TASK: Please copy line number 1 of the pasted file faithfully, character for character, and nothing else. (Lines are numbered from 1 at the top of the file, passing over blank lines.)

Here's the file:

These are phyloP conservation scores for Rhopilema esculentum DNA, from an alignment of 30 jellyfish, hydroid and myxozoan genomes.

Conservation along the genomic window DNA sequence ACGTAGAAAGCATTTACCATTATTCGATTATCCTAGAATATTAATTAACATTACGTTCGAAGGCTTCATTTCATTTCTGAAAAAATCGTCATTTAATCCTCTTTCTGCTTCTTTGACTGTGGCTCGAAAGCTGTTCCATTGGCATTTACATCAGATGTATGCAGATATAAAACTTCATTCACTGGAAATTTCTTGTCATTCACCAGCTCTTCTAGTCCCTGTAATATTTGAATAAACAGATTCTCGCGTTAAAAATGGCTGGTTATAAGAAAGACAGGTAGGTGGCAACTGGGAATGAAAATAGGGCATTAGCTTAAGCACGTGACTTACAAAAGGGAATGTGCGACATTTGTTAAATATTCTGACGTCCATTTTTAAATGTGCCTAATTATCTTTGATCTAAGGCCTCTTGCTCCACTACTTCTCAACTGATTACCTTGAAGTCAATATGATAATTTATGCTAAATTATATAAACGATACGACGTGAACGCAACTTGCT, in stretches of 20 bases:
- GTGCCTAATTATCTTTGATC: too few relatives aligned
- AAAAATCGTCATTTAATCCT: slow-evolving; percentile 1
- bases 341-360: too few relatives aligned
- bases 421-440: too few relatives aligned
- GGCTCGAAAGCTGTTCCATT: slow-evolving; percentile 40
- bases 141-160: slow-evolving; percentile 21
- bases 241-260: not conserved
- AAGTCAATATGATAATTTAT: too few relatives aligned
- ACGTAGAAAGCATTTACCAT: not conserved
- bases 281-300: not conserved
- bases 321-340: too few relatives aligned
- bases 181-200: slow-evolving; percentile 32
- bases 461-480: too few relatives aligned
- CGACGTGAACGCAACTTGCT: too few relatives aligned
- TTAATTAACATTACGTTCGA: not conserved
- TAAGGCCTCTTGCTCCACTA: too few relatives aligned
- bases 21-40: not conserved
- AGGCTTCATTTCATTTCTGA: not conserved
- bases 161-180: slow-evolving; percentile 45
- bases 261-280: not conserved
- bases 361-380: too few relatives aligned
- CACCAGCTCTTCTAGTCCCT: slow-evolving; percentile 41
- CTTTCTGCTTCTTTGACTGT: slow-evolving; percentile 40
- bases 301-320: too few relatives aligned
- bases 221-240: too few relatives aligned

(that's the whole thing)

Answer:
These are phyloP conservation scores for Rhopilema esculentum DNA, from an alignment of 30 jellyfish, hydroid and myxozoan genomes.